The Stamm — 11 Comments

  1. Sorry, Piercival, no clue who the artist might have been. The Motion Picture Herald article mentions the murals but doesn't name the artist. I rather suspect the Stamm family didn't bother to keep any such records, and if they didn't, who would?

  2. Jim,

    Thanks so much for this post. As a boy in the early 60's I often enjoyed the murals as much as the movie. I was (still am) enchanted by them. Any idea who the artist was?

  3. And Gary, thanks for the kind words, and thanks again for letting me share your sketch with my readers; can't tell you what a nostalgia trip it was for me to see that picture so perfectly reproduced.

  4. Thanks for the info, Anonymous. I wonder if the El Camp's organ was parted out like that to refurbish other instruments the way the swell shades did that one in Monterey. (It gives a new meaning to the phrase "organ donor.") And I wonder what (if anything) became of the interior of the Stamm — the plush sofas in the lounge, that Gulistan carpet, etc. (I presume those auditorium murals were scraped off the walls and carted out as rubble.) My cousin tells me that at least some of the Stamm's theater seats ended up in his lodge hall there in Antioch.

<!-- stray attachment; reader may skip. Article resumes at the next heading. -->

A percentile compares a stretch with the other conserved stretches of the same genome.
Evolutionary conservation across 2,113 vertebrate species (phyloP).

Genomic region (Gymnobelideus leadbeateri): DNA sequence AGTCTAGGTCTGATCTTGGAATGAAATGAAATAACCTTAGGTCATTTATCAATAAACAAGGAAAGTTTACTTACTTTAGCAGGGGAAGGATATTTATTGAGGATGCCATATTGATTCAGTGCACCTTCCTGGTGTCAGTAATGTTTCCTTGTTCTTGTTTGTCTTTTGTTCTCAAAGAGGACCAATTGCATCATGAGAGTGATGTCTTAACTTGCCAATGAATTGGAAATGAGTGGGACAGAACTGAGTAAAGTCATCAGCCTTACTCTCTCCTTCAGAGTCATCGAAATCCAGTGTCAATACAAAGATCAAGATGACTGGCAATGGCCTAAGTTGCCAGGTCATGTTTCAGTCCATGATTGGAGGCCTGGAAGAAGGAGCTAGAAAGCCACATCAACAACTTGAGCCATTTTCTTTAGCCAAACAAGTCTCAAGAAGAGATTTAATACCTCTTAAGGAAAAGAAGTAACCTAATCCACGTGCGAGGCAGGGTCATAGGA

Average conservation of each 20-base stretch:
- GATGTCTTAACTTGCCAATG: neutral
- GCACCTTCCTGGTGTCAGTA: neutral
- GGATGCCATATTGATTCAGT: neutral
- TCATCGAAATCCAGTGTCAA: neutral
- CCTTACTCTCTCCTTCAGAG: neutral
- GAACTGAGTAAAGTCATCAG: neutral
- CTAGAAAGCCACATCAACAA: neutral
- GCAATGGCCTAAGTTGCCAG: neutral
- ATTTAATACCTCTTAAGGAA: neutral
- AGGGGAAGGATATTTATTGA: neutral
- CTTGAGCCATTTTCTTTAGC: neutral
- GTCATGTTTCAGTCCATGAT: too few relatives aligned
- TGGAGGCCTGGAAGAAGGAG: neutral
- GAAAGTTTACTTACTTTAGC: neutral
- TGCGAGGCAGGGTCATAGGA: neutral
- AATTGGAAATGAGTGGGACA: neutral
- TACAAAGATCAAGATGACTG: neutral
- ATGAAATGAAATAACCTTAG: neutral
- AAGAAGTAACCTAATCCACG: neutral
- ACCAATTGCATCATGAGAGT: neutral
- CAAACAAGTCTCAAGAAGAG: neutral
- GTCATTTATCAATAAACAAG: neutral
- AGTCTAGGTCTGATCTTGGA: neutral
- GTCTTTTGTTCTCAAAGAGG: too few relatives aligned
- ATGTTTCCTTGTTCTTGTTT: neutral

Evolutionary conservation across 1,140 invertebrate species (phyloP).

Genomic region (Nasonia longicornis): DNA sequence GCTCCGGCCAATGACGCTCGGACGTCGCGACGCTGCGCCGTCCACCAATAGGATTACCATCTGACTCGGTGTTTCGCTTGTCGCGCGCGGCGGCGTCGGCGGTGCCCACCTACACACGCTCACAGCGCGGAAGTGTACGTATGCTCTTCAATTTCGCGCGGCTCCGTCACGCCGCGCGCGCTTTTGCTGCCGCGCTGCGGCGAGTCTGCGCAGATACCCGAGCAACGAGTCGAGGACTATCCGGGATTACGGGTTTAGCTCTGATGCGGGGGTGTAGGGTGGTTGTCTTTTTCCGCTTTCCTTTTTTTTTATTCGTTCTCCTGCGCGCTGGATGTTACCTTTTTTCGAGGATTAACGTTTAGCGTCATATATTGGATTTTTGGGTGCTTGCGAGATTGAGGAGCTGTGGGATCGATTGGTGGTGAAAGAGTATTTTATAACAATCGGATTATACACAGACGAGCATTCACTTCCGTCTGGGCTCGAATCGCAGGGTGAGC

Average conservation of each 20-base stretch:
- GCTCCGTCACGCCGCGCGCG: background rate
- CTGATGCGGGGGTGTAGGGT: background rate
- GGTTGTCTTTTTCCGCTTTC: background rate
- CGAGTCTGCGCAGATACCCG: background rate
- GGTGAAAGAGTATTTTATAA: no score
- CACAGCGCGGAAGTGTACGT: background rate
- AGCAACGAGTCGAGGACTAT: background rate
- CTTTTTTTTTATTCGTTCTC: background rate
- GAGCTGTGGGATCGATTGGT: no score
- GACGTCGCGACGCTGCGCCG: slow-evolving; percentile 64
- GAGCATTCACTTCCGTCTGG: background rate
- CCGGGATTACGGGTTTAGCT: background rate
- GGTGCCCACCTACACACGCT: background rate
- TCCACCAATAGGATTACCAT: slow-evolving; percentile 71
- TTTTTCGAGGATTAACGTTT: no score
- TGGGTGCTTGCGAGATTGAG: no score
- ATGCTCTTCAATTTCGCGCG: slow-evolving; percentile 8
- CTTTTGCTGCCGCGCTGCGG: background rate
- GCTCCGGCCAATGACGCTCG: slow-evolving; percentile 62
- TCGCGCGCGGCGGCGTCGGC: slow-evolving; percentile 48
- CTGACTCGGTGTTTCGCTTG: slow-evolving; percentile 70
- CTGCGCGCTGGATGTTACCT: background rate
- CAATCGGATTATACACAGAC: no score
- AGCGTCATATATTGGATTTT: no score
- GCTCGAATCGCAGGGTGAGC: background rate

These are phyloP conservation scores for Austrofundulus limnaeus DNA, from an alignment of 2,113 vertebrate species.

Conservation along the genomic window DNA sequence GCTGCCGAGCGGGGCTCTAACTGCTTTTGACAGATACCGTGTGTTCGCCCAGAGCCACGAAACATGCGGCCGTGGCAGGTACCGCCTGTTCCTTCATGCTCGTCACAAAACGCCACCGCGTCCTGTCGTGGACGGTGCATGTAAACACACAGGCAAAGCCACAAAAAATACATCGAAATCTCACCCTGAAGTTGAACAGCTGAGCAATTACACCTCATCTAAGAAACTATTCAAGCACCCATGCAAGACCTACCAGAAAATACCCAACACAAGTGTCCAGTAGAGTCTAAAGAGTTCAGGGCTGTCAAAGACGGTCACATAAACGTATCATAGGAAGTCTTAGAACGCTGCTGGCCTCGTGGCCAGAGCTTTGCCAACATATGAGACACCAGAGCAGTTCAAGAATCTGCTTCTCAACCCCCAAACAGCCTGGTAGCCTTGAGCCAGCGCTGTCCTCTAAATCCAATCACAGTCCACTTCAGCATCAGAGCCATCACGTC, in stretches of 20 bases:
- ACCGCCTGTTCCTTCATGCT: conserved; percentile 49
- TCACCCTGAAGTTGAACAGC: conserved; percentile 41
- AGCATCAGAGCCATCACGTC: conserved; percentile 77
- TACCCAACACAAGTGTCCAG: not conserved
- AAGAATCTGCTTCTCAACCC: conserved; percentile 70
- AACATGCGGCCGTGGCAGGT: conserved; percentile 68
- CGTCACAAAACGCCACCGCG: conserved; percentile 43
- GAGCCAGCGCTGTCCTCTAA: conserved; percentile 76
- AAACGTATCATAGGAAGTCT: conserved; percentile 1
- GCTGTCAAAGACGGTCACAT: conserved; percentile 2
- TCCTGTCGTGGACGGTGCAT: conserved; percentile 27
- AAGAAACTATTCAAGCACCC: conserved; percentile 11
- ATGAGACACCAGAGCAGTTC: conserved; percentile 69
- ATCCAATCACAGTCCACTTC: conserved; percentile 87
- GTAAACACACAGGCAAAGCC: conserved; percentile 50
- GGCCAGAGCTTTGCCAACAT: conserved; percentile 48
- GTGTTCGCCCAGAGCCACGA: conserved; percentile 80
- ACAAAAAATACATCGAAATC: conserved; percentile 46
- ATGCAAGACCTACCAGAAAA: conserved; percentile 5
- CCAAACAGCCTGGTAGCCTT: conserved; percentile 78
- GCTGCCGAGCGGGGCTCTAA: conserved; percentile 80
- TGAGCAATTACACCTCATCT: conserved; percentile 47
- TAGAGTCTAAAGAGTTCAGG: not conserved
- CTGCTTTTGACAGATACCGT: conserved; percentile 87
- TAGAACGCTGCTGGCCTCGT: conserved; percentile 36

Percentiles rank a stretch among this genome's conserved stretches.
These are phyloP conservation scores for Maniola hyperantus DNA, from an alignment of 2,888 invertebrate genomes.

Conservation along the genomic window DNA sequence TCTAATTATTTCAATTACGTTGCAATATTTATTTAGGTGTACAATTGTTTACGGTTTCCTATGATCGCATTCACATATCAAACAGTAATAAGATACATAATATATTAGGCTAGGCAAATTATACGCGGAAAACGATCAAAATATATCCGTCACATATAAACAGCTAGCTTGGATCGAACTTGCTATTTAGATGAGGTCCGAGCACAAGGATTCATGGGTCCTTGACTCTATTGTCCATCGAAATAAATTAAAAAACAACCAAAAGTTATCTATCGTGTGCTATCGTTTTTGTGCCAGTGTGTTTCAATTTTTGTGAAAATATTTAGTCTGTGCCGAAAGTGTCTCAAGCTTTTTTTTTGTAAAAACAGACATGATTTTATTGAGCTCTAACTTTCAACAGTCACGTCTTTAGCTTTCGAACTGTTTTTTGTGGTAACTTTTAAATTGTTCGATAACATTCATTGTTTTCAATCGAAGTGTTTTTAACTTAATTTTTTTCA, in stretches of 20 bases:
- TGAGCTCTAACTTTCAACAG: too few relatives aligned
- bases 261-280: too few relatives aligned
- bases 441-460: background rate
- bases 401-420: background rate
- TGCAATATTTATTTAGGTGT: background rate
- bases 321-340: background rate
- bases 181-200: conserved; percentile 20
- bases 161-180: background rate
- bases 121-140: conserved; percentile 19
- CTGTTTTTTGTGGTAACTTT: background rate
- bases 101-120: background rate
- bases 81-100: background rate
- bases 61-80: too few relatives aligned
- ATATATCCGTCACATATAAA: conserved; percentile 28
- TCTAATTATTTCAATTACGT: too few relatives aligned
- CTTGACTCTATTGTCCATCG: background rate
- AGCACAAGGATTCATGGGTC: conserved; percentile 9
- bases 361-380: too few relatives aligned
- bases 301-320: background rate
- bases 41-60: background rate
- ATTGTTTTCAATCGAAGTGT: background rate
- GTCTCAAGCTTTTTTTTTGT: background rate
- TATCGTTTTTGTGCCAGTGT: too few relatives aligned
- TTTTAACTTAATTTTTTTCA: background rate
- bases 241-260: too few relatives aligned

5. One more comment–this about the El Campanil. I don't know when the Wurlitzer organ at the El Campanil was removed, or what happened to the whole instrument, but the swell shades (wooden louvers which control the volume at the front of the organ chambers)still survive. They are in operation as part of the Wurlitzer organ in the Golden Sate Theatre in Monterey. The organ itself is originally from the Fox Parkside Theatre in San Francisco. So a part of the organ from Antioch is still functioning in Monterey!

  6. The Stamm mural sketch looks great onscreen, Jim. Thanks! And by looking at the faint smudges on the walls in the grainy photo, I can recognize some of the shapes of the figures. So happy to have this early 1990s drawing rescued from the obscurity of my sketchbook. Gary Lee Parks